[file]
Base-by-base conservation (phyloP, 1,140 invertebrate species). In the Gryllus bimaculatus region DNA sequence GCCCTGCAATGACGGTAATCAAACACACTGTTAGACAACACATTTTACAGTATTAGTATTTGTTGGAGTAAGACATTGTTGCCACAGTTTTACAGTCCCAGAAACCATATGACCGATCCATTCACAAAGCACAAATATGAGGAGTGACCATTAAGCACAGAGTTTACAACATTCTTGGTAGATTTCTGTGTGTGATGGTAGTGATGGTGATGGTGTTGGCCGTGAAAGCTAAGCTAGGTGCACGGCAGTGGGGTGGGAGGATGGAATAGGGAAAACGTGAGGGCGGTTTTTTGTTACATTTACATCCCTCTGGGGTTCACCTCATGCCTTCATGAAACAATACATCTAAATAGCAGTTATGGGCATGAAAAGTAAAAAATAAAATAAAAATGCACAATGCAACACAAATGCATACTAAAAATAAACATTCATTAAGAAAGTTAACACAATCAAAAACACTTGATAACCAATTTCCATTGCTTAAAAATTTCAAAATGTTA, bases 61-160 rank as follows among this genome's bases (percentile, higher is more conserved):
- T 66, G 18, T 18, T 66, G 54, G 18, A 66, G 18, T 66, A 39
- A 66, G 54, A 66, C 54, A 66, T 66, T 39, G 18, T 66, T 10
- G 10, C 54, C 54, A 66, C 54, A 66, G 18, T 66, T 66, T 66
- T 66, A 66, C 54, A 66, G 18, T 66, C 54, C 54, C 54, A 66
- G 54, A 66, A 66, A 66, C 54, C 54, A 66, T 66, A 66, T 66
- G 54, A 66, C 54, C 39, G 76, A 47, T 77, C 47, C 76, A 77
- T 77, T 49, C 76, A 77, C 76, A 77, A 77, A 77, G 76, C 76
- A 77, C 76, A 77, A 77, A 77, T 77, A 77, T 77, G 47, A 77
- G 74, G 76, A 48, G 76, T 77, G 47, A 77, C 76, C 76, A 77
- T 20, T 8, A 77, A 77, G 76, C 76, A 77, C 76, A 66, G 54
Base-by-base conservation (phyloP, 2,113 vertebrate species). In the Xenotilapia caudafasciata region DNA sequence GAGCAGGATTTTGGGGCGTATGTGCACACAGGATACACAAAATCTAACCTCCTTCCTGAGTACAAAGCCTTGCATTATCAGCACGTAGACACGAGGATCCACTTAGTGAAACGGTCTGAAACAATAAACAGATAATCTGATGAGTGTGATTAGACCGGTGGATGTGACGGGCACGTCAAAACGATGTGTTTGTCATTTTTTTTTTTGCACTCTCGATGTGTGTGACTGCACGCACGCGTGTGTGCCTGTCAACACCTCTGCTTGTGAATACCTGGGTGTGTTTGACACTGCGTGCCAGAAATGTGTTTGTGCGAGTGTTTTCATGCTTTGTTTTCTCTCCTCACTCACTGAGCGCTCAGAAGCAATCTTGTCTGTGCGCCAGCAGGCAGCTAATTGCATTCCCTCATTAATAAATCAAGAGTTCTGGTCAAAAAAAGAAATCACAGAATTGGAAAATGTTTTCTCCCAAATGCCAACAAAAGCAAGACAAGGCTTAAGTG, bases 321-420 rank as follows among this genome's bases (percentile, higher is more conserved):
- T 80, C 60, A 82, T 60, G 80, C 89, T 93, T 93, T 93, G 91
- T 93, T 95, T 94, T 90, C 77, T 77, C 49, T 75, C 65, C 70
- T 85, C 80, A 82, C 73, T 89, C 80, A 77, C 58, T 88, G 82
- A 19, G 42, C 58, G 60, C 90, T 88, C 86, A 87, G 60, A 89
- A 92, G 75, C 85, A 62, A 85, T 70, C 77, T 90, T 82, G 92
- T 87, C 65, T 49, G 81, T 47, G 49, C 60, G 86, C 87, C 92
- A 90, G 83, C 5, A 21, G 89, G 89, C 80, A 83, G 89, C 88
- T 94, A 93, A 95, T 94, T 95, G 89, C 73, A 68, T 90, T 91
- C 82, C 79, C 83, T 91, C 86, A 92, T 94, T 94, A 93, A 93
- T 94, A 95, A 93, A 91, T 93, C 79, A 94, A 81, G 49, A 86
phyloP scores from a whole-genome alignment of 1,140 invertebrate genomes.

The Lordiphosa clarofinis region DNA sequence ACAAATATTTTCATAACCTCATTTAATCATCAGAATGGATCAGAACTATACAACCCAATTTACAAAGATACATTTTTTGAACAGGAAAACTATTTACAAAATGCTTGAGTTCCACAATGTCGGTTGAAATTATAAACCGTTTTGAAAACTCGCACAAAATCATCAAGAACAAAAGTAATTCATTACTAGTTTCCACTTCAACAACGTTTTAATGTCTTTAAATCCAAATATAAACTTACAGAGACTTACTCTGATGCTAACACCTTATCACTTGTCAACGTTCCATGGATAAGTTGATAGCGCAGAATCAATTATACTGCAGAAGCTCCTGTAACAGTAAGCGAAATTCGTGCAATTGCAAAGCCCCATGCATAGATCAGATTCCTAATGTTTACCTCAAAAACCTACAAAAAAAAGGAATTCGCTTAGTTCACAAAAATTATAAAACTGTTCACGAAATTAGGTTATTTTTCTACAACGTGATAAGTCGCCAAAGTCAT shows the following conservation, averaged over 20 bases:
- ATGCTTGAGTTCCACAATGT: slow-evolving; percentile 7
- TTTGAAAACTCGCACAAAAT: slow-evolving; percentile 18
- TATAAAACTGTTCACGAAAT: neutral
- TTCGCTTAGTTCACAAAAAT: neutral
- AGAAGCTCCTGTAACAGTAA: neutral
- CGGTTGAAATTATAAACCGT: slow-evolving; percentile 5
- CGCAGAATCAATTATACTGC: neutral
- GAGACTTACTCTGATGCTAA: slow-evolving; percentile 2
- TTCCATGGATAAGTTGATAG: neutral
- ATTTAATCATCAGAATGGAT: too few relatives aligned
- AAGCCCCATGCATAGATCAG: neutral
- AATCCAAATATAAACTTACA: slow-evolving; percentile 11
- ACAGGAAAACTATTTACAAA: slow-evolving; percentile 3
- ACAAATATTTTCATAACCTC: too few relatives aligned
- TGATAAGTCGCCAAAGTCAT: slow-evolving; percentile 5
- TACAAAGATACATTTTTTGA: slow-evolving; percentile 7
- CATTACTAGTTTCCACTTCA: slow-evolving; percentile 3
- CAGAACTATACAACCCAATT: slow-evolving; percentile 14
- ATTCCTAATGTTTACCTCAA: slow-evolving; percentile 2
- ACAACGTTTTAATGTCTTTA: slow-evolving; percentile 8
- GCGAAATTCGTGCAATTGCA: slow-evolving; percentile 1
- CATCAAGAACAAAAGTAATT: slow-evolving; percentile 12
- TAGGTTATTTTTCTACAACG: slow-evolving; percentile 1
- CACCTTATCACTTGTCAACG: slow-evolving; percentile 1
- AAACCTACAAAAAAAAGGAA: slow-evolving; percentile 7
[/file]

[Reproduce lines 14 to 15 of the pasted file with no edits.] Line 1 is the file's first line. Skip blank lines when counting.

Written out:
- T 93, T 95, T 94, T 90, C 77, T 77, C 49, T 75, C 65, C 70
- T 85, C 80, A 82, C 73, T 89, C 80, A 77, C 58, T 88, G 82